Atlantic City finally getting police civilian review board
Atlantic City’s long-discussed public safety civilian review board is expected to finally become a reality.
Council unanimously approved an ordinance this week to create a new incarnation of the old idea that will act as somewhat of a liaison between the police and the public.
The 15-member board would include two youth members ages 18 to 25, a representative from each of the city’s civic associations and then three nominated by council, three by the mayor and one by the Board of Education.
“We’ll have a lot of stakeholders at the table,” said City Council President Marty Small, who was on council when the board was voted on six years ago.
Unlike the 2012 ordinance that first established a Civilian Advisory Board — which never came to be — this one would have no legal powers.
The 2012 ordinance hit some snags as leaders looked to make it an investigatory arm that would look into allegations of police brutality, harassment and abuse of authority.
That brought into question whether the board could even do its job unless granted the power to subpoena witnesses.
This board instead will look at solving any problems in a collaborative way.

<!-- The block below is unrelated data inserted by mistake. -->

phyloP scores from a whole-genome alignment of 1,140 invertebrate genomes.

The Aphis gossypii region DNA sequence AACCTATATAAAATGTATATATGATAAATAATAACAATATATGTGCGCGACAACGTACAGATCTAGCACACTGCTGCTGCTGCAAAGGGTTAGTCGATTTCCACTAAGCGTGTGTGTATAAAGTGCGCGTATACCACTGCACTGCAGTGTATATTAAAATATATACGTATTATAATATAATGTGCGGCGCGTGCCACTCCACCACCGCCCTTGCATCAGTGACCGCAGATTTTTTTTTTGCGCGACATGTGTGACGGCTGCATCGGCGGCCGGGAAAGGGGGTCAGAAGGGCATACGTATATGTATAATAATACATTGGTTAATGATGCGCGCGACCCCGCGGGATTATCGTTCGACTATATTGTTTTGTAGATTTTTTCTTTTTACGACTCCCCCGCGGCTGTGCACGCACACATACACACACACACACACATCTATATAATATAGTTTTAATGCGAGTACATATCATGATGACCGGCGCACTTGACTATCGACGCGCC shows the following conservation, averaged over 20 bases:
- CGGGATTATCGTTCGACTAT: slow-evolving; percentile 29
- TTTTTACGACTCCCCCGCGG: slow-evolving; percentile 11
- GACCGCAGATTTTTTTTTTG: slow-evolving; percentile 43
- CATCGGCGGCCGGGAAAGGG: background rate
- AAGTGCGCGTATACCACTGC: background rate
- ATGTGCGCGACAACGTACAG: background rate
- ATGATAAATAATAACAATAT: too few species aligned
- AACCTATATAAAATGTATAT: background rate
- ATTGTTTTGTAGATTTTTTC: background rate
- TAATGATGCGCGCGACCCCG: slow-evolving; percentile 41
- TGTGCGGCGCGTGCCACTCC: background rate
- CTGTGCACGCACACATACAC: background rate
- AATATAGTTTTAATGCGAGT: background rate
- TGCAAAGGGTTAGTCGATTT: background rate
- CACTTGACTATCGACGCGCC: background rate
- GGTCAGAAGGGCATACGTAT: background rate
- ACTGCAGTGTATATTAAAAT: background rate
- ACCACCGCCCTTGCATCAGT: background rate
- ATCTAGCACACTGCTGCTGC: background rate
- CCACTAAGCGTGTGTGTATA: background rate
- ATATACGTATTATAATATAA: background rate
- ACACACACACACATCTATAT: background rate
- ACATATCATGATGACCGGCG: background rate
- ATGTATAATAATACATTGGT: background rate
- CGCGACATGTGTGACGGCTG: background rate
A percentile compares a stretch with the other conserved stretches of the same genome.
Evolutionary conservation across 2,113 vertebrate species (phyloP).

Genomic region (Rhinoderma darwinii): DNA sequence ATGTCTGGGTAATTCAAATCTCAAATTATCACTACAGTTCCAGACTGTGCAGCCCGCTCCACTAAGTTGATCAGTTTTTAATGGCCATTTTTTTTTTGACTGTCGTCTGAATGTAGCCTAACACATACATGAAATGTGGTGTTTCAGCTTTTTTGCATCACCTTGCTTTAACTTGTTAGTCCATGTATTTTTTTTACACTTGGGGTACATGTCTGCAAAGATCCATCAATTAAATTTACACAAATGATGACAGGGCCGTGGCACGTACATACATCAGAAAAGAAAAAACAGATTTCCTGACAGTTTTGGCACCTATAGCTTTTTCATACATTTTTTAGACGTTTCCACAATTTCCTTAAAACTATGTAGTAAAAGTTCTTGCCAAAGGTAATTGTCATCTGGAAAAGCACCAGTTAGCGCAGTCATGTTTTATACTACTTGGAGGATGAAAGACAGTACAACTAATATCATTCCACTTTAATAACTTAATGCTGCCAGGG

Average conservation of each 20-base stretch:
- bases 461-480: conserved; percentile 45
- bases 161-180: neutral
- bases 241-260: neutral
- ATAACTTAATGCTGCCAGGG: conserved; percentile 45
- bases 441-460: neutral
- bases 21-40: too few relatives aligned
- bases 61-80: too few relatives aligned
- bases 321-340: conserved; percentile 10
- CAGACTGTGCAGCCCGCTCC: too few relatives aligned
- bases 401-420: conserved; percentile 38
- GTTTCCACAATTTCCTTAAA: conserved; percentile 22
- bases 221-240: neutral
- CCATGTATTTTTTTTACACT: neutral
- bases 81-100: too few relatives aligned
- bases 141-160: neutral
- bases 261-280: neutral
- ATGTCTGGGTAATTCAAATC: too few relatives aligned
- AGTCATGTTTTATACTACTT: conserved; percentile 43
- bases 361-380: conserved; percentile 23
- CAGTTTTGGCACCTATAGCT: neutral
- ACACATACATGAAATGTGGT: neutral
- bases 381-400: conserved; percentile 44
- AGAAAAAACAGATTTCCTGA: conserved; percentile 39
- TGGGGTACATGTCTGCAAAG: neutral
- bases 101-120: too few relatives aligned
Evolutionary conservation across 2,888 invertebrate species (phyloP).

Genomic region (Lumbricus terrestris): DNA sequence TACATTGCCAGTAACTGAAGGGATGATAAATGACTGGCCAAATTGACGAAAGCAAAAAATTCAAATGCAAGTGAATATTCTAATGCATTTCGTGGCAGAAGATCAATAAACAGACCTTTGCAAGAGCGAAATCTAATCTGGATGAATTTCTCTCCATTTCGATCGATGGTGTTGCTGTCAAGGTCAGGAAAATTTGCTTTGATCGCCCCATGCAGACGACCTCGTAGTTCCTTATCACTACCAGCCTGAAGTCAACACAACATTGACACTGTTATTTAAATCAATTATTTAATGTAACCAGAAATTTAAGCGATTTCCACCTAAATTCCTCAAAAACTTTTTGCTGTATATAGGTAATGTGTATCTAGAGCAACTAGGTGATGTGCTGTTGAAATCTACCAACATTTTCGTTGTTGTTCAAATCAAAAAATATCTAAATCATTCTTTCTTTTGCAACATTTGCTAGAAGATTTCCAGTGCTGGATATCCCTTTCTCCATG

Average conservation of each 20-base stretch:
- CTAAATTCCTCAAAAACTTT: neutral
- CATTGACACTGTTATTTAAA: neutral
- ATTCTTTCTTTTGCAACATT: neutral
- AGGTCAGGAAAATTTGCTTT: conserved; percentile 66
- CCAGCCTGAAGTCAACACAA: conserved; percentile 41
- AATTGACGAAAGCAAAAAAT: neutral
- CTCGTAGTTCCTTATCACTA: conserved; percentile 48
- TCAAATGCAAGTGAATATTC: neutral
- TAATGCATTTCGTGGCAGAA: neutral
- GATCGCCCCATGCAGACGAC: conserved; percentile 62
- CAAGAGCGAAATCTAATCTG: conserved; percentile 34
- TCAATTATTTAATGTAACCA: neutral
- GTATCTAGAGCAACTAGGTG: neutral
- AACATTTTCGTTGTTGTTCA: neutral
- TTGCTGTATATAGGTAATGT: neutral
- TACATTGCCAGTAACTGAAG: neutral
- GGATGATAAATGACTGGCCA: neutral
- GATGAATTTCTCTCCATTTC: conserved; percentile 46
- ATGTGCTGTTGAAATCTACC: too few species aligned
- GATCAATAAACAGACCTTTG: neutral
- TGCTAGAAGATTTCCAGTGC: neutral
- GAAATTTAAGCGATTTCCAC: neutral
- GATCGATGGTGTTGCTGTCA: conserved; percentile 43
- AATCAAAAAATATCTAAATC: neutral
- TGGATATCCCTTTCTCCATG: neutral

The members also would report on public safety and law enforcement trends and be a bridge between the public and public safety, and compile information about best practices throughout the country.
The board will also give residents the opportunity to give “informed feedback on the performance of the police department with respect to public safety concerns and quality of police community relations.”
The board was part of the recommendations made in Special Counsel Jim Johnson’s Atlantic City Report.
“People kept asking why we didn’t enact it (the first time),” said Councilman Aaron “Sporty” Randolph, who sponsored the ordinance with Councilman Kaleem Shabazz.
“When it came back again (in Johnson’s report), we said we were going to put some teeth into it,” said Randolph, who was in his first year on council in 2012.
He said they are in the process of picking candidates.
Last time, “it just faded away,” Randolph said. “This time it won’t.”